AI: Africa’s turn with planning and disaster response tools, centre

Saturday December 23 2023

A staff member of Huawei introduces the Pangu AI weather models during the World Artificial Intelligence Conference in Shanghai, China on July 7, 2023. PHOTO | AFP


In September, an artificial intelligence (AI) tool known as Flood Hub successfully predicted the flooding in South Africa’s Western Cape.

The Flood Hub app, developed at Google’s Africa research centre in Ghana, is designed to offer advanced flood warnings. It currently covers 23 African countries and countless others worldwide.

“On the app, you can easily zoom in on specific areas of interest to assess water levels and flood risks,” explained a researcher at the centre, Florence Ofori.

“Partner organisations such as Red Cross and GiveDirectly help disseminate this crucial information. Additionally, push notifications are sent to residents in flood-prone areas based on predictions generated by our AI models.”

Read: Washington rallies East African countries to sign up to responsible use of AI in military

On its part, Open Buildings Dataset, leverages machine learning and satellite imagery to train an AI model to detect buildings, with the aim to bridge the gap in scarce building data in African countries. The project tracks the changes in buildings, providing insights for urban development and infrastructure management.


The project, launched in the Ghana centre, in 2021, has so far captured 60 percent of African buildings.

“This initiative supports various applications such as population census planning, mapping economic distribution, and enhancing public health planning and disaster response. The impact on humanitarian response is notable, as the dataset supports automatic building damage assessment and aids organisations including the UN in disaster response and immunisation planning,” explained research software engineer, Abigail Anka.

Expanding field

AI, although still in its nascent stages, is a rapidly expanding field that holds immense potential to transform the way problems are solved, says Google’s vice president, engineering and research, Yossi Matias, at a media tour of Google’s AI research centre in Ghana on December 12, where engineers and machine learning experts from Africa presented AI capabilities in weather forecasting, food security and healthcare, among others.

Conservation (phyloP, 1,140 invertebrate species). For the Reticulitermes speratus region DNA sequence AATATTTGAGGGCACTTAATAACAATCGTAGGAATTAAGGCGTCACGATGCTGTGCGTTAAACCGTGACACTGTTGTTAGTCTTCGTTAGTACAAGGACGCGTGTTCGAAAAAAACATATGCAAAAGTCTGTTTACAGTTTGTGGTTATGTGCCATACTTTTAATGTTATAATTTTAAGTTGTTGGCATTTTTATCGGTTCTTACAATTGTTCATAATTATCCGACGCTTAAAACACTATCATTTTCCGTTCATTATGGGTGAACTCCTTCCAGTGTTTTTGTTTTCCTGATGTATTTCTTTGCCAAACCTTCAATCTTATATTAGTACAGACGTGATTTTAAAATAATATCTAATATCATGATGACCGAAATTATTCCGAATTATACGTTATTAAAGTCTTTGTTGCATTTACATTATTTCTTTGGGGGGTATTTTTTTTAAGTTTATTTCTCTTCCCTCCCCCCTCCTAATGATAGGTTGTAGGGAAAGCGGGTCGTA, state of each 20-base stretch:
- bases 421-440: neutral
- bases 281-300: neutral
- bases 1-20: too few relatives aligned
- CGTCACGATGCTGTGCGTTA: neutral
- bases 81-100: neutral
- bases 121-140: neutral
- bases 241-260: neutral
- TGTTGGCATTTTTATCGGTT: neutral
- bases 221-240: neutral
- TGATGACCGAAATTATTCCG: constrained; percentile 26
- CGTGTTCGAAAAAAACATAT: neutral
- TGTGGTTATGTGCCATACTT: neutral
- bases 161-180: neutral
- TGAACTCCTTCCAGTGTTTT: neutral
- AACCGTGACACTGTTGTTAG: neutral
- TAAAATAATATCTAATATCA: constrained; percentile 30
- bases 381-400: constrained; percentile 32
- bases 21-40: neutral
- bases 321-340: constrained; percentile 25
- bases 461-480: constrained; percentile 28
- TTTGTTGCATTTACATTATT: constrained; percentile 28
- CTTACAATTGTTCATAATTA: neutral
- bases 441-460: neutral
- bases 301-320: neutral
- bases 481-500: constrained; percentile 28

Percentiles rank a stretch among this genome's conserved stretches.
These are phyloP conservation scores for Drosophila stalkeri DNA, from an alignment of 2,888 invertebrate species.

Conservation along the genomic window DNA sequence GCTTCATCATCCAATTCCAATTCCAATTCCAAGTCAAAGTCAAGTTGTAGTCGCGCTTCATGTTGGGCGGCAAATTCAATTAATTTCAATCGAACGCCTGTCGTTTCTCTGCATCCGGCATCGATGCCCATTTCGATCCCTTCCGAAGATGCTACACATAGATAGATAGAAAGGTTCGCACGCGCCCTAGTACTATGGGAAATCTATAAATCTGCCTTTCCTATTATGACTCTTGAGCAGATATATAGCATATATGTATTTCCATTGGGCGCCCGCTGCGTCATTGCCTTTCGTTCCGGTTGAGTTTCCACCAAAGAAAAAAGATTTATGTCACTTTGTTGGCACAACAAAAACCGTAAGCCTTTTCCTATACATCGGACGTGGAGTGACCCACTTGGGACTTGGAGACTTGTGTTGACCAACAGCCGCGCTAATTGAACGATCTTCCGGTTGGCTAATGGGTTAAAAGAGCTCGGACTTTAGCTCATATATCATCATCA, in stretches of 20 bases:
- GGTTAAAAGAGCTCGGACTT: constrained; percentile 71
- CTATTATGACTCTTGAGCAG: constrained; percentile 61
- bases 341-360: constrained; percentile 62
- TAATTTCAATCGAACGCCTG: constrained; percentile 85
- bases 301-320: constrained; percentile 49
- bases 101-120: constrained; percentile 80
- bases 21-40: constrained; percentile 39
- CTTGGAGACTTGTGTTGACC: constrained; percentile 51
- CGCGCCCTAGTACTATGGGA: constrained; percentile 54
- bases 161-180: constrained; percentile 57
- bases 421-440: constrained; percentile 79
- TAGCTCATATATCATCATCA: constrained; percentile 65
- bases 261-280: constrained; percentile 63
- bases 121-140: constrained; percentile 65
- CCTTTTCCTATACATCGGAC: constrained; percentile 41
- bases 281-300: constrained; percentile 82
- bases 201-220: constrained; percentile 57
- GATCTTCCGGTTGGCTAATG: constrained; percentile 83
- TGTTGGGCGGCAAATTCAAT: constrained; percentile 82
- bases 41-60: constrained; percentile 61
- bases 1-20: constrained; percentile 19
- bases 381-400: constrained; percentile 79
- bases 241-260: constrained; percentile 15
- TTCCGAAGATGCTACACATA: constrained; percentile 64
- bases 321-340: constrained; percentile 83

Google established its inaugural AI centre in Accra, Ghana for the design and development of AI technologies as supportive tools to address the unique challenges faced by the continent.

In its quest to combat hunger and food insecurity, the team has embarked on multifaceted AI programmes that harness the potential of AI in weather analysis with an eye on agricultural practices, crop management, and food production. Relatedly, another AI programme under development in Nairobi, is focusing on identifying and monitoring regions susceptible to food insecurity, by tracking hunger crises.

Read: Kenyan students leading in AI use, survey says

Limited weather expertise

Africa’s inadequate weather forecasting capabilities and limited weather observation network with only 37 stations double as challenges.

To overcome these limitations, the Ghana centre combines diverse data sources, including global precipitation measurements by Nasa and data from the European Weather Agency, to generate accurate spatial and temporal weather forecasts. This approach has shown promising results, outperforming traditional methods and potentially leading to significant advancements in AI-powered meteorology.

But computer scientists identified data shortages as a significant challenge for AI technologies in Africa. The success of AI initiatives relies on the quality and representativeness of the training data, reflecting the demographic variables of the targeted population.

Other obstacles are a shortage of technical skills, lack of structured data ecosystem, absence of government policies, ethical concerns, and uncertain perceptions.

To promote the adoption of AI technologies, the AI experts say stakeholders, particularly governments, need to improve knowledge base and understanding on how these technologies can be put to use for maximum impact.